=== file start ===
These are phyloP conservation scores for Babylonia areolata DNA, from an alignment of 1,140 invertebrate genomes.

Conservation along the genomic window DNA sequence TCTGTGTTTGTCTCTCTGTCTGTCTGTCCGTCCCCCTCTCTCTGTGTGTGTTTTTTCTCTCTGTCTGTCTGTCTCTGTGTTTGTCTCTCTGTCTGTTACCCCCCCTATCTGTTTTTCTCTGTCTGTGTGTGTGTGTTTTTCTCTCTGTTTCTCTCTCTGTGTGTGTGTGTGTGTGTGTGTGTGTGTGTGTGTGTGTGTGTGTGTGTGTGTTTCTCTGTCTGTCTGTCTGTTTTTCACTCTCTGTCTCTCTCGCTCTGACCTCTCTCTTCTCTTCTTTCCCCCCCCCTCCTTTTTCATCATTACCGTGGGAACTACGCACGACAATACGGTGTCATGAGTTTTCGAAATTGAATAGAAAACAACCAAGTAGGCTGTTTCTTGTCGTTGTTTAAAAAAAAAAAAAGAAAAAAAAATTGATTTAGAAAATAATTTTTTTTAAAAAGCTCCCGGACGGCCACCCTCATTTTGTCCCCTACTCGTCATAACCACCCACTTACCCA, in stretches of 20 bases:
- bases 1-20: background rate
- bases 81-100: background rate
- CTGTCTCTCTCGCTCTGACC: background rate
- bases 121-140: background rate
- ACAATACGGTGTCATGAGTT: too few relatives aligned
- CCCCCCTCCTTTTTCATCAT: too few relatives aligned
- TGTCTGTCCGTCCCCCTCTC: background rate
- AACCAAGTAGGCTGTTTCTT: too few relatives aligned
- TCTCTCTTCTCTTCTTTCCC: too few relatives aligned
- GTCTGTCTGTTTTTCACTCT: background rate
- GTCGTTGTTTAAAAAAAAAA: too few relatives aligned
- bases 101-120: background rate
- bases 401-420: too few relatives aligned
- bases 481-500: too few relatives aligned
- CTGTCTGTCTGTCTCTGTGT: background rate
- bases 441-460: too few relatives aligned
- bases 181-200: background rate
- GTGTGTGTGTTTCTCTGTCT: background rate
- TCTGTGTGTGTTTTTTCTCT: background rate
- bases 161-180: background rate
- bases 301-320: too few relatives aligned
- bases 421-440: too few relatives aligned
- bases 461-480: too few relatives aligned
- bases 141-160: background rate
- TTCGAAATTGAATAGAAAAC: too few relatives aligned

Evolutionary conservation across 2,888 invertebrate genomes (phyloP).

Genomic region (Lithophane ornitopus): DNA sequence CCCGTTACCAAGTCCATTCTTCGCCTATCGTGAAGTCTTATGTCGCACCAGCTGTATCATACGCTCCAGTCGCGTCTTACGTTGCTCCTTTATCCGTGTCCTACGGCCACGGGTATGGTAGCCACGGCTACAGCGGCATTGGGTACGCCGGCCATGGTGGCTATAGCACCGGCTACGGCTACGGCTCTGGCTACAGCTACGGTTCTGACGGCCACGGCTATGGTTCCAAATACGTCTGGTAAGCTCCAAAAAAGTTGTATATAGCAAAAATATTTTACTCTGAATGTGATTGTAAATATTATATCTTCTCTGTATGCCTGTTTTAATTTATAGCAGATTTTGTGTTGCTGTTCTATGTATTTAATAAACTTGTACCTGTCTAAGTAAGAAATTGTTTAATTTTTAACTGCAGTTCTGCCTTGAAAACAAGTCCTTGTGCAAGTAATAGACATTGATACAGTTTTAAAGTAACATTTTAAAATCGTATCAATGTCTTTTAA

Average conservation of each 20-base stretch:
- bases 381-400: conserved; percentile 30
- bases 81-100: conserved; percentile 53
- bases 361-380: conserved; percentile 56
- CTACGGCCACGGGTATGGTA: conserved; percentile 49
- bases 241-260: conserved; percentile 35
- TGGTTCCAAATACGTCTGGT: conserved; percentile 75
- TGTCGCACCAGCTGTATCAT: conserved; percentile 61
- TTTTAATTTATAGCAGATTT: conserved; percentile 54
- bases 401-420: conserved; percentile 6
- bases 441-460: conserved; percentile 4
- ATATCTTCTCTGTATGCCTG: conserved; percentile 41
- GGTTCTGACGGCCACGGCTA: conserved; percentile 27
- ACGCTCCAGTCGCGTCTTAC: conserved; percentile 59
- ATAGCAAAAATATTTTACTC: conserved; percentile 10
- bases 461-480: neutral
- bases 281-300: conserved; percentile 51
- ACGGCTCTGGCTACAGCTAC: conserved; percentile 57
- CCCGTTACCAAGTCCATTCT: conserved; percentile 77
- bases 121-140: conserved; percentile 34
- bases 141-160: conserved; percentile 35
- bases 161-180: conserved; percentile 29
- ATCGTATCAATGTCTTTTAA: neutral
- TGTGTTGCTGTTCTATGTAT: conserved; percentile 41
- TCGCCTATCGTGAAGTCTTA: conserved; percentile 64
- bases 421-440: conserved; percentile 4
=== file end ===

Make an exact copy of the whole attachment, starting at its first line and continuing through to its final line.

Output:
These are phyloP conservation scores for Babylonia areolata DNA, from an alignment of 1,140 invertebrate genomes.

Conservation along the genomic window DNA sequence TCTGTGTTTGTCTCTCTGTCTGTCTGTCCGTCCCCCTCTCTCTGTGTGTGTTTTTTCTCTCTGTCTGTCTGTCTCTGTGTTTGTCTCTCTGTCTGTTACCCCCCCTATCTGTTTTTCTCTGTCTGTGTGTGTGTGTTTTTCTCTCTGTTTCTCTCTCTGTGTGTGTGTGTGTGTGTGTGTGTGTGTGTGTGTGTGTGTGTGTGTGTGTGTTTCTCTGTCTGTCTGTCTGTTTTTCACTCTCTGTCTCTCTCGCTCTGACCTCTCTCTTCTCTTCTTTCCCCCCCCCTCCTTTTTCATCATTACCGTGGGAACTACGCACGACAATACGGTGTCATGAGTTTTCGAAATTGAATAGAAAACAACCAAGTAGGCTGTTTCTTGTCGTTGTTTAAAAAAAAAAAAAGAAAAAAAAATTGATTTAGAAAATAATTTTTTTTAAAAAGCTCCCGGACGGCCACCCTCATTTTGTCCCCTACTCGTCATAACCACCCACTTACCCA, in stretches of 20 bases:
- bases 1-20: background rate
- bases 81-100: background rate
- CTGTCTCTCTCGCTCTGACC: background rate
- bases 121-140: background rate
- ACAATACGGTGTCATGAGTT: too few relatives aligned
- CCCCCCTCCTTTTTCATCAT: too few relatives aligned
- TGTCTGTCCGTCCCCCTCTC: background rate
- AACCAAGTAGGCTGTTTCTT: too few relatives aligned
- TCTCTCTTCTCTTCTTTCCC: too few relatives aligned
- GTCTGTCTGTTTTTCACTCT: background rate
- GTCGTTGTTTAAAAAAAAAA: too few relatives aligned
- bases 101-120: background rate
- bases 401-420: too few relatives aligned
- bases 481-500: too few relatives aligned
- CTGTCTGTCTGTCTCTGTGT: background rate
- bases 441-460: too few relatives aligned
- bases 181-200: background rate
- GTGTGTGTGTTTCTCTGTCT: background rate
- TCTGTGTGTGTTTTTTCTCT: background rate
- bases 161-180: background rate
- bases 301-320: too few relatives aligned
- bases 421-440: too few relatives aligned
- bases 461-480: too few relatives aligned
- bases 141-160: background rate
- TTCGAAATTGAATAGAAAAC: too few relatives aligned

Evolutionary conservation across 2,888 invertebrate genomes (phyloP).

Genomic region (Lithophane ornitopus): DNA sequence CCCGTTACCAAGTCCATTCTTCGCCTATCGTGAAGTCTTATGTCGCACCAGCTGTATCATACGCTCCAGTCGCGTCTTACGTTGCTCCTTTATCCGTGTCCTACGGCCACGGGTATGGTAGCCACGGCTACAGCGGCATTGGGTACGCCGGCCATGGTGGCTATAGCACCGGCTACGGCTACGGCTCTGGCTACAGCTACGGTTCTGACGGCCACGGCTATGGTTCCAAATACGTCTGGTAAGCTCCAAAAAAGTTGTATATAGCAAAAATATTTTACTCTGAATGTGATTGTAAATATTATATCTTCTCTGTATGCCTGTTTTAATTTATAGCAGATTTTGTGTTGCTGTTCTATGTATTTAATAAACTTGTACCTGTCTAAGTAAGAAATTGTTTAATTTTTAACTGCAGTTCTGCCTTGAAAACAAGTCCTTGTGCAAGTAATAGACATTGATACAGTTTTAAAGTAACATTTTAAAATCGTATCAATGTCTTTTAA

Average conservation of each 20-base stretch:
- bases 381-400: conserved; percentile 30
- bases 81-100: conserved; percentile 53
- bases 361-380: conserved; percentile 56
- CTACGGCCACGGGTATGGTA: conserved; percentile 49
- bases 241-260: conserved; percentile 35
- TGGTTCCAAATACGTCTGGT: conserved; percentile 75
- TGTCGCACCAGCTGTATCAT: conserved; percentile 61
- TTTTAATTTATAGCAGATTT: conserved; percentile 54
- bases 401-420: conserved; percentile 6
- bases 441-460: conserved; percentile 4
- ATATCTTCTCTGTATGCCTG: conserved; percentile 41
- GGTTCTGACGGCCACGGCTA: conserved; percentile 27
- ACGCTCCAGTCGCGTCTTAC: conserved; percentile 59
- ATAGCAAAAATATTTTACTC: conserved; percentile 10
- bases 461-480: neutral
- bases 281-300: conserved; percentile 51
- ACGGCTCTGGCTACAGCTAC: conserved; percentile 57
- CCCGTTACCAAGTCCATTCT: conserved; percentile 77
- bases 121-140: conserved; percentile 34
- bases 141-160: conserved; percentile 35
- bases 161-180: conserved; percentile 29
- ATCGTATCAATGTCTTTTAA: neutral
- TGTGTTGCTGTTCTATGTAT: conserved; percentile 41
- TCGCCTATCGTGAAGTCTTA: conserved; percentile 64
- bases 421-440: conserved; percentile 4